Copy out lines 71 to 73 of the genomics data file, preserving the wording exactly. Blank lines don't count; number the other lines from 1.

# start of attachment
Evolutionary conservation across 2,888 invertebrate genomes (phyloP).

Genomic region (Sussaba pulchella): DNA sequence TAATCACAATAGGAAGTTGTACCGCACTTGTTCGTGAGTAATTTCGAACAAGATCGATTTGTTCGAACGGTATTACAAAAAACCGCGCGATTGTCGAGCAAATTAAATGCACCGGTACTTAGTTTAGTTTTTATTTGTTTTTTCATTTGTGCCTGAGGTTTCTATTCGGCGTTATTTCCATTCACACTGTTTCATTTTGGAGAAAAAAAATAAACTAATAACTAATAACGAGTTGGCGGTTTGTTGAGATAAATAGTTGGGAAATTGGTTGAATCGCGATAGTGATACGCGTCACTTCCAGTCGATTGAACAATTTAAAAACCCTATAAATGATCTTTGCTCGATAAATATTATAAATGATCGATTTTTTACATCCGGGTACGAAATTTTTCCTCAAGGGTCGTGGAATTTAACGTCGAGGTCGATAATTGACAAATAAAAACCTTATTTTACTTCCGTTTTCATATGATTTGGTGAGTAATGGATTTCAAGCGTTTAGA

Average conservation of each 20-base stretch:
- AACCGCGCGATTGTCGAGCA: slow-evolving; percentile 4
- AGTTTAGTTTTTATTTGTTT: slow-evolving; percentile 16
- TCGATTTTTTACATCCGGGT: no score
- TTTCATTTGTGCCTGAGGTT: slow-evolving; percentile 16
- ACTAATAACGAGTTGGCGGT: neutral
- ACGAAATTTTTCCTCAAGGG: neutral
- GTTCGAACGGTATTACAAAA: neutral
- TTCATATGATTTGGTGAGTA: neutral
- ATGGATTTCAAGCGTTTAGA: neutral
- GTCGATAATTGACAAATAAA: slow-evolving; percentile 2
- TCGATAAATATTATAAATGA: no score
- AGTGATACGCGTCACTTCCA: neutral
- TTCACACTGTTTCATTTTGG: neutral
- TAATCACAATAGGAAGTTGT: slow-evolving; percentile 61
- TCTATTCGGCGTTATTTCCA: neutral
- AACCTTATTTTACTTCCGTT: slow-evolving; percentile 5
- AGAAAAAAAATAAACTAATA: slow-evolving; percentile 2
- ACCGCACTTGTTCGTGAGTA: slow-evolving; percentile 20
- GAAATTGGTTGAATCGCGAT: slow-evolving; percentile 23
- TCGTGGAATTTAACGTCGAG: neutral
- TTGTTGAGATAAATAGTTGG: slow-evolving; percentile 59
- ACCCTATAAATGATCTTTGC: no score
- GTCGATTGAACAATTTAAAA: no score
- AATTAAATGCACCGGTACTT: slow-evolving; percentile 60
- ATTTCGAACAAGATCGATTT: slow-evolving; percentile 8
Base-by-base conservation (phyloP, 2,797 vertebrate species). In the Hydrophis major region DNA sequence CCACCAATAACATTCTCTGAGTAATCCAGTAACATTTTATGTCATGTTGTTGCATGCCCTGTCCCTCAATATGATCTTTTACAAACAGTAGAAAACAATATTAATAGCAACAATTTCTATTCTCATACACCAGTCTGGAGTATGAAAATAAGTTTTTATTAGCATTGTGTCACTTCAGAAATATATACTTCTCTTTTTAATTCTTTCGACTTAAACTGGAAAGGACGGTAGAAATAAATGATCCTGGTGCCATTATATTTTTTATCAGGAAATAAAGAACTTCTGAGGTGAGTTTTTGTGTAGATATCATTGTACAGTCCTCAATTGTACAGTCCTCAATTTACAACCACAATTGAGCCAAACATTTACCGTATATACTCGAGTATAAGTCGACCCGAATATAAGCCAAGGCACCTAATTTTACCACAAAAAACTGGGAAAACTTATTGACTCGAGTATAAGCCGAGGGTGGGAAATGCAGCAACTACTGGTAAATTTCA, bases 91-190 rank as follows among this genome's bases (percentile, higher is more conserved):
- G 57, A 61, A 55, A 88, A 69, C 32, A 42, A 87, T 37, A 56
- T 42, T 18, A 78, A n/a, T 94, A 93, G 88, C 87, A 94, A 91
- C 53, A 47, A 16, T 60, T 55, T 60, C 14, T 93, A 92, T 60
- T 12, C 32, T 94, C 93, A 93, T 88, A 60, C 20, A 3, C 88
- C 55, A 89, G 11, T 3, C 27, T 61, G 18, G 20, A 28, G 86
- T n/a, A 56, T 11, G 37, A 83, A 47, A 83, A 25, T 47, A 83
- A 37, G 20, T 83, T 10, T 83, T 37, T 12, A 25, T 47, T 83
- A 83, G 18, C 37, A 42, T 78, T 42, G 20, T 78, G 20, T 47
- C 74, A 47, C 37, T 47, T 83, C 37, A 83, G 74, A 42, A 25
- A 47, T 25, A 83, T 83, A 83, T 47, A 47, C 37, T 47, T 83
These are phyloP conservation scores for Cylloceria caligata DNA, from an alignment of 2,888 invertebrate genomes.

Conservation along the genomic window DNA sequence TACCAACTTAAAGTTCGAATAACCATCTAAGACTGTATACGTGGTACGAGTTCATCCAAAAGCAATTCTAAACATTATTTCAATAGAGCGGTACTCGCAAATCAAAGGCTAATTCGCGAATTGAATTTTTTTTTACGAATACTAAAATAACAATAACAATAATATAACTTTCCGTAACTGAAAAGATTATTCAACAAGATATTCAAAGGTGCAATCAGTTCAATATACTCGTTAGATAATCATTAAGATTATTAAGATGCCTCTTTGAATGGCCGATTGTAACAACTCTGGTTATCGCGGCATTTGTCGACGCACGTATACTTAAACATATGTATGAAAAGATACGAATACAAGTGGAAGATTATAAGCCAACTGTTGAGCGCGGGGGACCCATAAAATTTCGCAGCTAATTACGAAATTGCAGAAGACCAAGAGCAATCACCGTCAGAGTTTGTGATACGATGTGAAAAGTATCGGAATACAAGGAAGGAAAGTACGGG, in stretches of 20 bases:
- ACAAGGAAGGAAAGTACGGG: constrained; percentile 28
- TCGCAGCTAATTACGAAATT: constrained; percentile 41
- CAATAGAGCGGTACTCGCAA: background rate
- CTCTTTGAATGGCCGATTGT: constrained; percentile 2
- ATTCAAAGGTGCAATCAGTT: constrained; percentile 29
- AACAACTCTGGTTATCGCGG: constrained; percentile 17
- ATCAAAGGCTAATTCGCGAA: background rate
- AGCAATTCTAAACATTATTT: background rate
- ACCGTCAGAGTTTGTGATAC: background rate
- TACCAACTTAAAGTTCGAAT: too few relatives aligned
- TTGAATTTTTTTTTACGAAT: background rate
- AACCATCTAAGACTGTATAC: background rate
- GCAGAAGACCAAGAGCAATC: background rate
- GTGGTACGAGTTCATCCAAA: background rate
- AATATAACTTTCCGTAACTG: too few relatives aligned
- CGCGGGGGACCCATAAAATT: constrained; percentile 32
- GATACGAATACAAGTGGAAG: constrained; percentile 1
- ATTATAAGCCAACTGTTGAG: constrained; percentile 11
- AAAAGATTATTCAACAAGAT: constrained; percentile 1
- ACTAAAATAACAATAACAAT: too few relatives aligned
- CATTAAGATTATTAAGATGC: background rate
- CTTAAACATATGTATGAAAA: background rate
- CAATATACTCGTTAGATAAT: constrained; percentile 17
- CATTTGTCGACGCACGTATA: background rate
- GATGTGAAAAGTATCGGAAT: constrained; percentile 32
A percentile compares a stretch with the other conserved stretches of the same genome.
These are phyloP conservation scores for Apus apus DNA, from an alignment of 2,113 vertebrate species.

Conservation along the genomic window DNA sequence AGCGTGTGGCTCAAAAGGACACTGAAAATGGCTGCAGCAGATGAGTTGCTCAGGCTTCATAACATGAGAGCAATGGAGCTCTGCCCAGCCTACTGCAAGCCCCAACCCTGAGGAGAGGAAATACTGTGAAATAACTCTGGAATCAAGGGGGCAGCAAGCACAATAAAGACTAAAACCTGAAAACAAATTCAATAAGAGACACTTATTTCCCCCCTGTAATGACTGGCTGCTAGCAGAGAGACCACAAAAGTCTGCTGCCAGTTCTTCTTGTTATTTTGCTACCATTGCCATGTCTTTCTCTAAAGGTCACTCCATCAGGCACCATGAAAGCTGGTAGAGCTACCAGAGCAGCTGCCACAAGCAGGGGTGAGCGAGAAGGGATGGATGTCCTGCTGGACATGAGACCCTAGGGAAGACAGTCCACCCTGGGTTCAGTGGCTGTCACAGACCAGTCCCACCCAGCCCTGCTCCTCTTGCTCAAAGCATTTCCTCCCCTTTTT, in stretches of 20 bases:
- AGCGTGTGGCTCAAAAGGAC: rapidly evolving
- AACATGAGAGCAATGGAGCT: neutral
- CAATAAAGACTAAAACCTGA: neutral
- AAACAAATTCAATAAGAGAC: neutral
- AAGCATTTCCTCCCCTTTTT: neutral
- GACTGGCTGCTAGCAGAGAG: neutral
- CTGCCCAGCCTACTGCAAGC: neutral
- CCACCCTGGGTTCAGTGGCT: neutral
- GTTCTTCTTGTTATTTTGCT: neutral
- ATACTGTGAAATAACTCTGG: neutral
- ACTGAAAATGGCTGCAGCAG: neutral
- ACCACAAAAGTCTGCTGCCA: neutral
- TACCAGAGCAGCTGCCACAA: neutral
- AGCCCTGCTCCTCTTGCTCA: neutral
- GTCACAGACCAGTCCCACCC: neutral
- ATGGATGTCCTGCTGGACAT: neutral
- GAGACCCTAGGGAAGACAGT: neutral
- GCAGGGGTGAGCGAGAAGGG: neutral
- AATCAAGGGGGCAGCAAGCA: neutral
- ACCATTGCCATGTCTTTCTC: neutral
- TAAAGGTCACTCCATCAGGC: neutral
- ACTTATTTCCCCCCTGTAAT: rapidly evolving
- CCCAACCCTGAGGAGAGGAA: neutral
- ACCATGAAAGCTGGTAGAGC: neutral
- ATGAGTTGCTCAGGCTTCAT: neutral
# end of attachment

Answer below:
- AACATGAGAGCAATGGAGCT: neutral
- CAATAAAGACTAAAACCTGA: neutral
- AAACAAATTCAATAAGAGAC: neutral